For thirteen years full-time RVing has given us so much joy and adventure. My husband and I couldn’t imagine living any other way. Through all the pros and cons of the nomad life, we never encountered one big full-time RVing drawback so powerful it altered our ability to enjoy this offbeat lifestyle. And then the pandemic happened.
A Full-Time RVing Pandemic Reality Check
As my fingers tap away on the keyboard to write this, my steadfast RV-driving husband commandeers us into another state. A generous friend has offered us a full-hookup spot on her gorgeous mountain property. Knowing that we could be there a while, she insisted. And as independent and self-contained as we are, my husband and I agreed to her generous offer. We would be fools not to.
The pandemic fallout has hit the full-time RVing community hard, and we are only seeing the beginning of it. For starters, thousands of full-timers like my husband and I are competing for ever-shrinking numbers of long-term RV campsites at parks across the U.S. Also, the many RV travel resources we count on as boondockers are dwindling.
Apparently, the biggest disadvantage to full-time RVing is a global pandemic.
The UnWelcome Mat is Out
The welcome mat for full-time RVers like us has been pulled right out from underneath our feet. For example:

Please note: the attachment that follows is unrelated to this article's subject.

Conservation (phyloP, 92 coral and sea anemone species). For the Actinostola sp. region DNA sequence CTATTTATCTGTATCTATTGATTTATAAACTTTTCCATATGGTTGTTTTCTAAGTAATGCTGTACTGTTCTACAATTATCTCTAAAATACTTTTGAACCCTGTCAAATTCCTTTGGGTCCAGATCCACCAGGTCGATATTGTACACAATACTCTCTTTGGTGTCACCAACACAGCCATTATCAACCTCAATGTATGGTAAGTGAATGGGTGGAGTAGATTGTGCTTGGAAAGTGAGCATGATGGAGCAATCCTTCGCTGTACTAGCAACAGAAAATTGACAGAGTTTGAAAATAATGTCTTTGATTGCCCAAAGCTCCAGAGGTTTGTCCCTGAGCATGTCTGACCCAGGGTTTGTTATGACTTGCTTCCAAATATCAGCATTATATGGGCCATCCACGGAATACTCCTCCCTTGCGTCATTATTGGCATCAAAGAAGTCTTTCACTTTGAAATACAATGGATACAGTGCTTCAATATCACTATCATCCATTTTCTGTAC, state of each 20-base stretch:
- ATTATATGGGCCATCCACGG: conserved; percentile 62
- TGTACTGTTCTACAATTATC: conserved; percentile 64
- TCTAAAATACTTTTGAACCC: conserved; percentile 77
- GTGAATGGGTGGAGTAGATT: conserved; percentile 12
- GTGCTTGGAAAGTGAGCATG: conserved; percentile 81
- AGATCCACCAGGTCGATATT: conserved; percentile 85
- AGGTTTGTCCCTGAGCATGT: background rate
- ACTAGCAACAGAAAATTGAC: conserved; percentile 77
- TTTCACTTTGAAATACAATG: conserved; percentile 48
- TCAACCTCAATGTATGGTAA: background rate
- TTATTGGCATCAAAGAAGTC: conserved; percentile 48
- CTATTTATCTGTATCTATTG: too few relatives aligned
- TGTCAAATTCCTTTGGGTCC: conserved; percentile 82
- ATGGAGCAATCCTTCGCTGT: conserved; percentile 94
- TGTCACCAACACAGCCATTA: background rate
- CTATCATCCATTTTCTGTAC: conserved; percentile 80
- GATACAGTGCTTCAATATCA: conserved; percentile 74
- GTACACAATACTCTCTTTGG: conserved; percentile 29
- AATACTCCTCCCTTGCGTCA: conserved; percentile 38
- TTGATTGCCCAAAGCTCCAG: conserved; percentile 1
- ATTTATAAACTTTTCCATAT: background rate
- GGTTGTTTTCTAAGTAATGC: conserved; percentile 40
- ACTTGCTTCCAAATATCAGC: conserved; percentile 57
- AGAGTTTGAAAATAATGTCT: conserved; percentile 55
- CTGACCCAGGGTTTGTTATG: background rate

- The list of public campground closures is getting longer by the day.
- Many private RV parks are also shutting down to newcomers.
- Public land boondocking access is more limited.
- Dump station access is more challenging.
- Small tourist towns are telling visitors to stay away, amid growing reports of sentries standing guard to keep visitors out.
The weather isn’t helping.
Following the seasons has always been one of the biggest advantages of the nomad life, but now it’s also one of the biggest full-time RVing drawbacks. It’s the reason we left our previous location. Temperatures at our favorite Southern California snowbird getaway, Fountain of Youth, are slowly climbing into the 80s. The weather is perfect now, but triple digit heat is just around the corner. Our Arctic Fox is well insulated, but with just one air conditioner, even 110-degree temperatures are too much for it.
Is Home Still Where You Park It?
We had to accept that the global pandemic hit home and something needed to be done. In a blur of packing and prepping the fifth wheel, we fled to our friend’s property. We will be there tomorrow and hopefully, the people in her small town will not come at us with pitchforks when they see our out-of-state license plates.
The saying “home is where you park it” has always rang true for us. And while we still believe that a “home” isn’t a necessarily a physical place but a mindset, the advantage of being a property owner is now quite apparent.
The biggest full-time RVing disadvantage is clearly, not having a spot to call your own during a pandemic. Are the current circumstances enough to make me want to become a property owner again? Not yet. But as this growing pandemic proves, nobody ever really knows what the future holds.
Rene Agredano and her husband, Jim Nelson, became full-time RVers in 2007 and have been touring the country ever since. In her blog, Rene chronicles the ins and outs of the full-timing life and brings readers along to meet the fascinating people and amazing places they visit on the road. Her road trip adventures are chronicled in her blog at LiveWorkDream.com.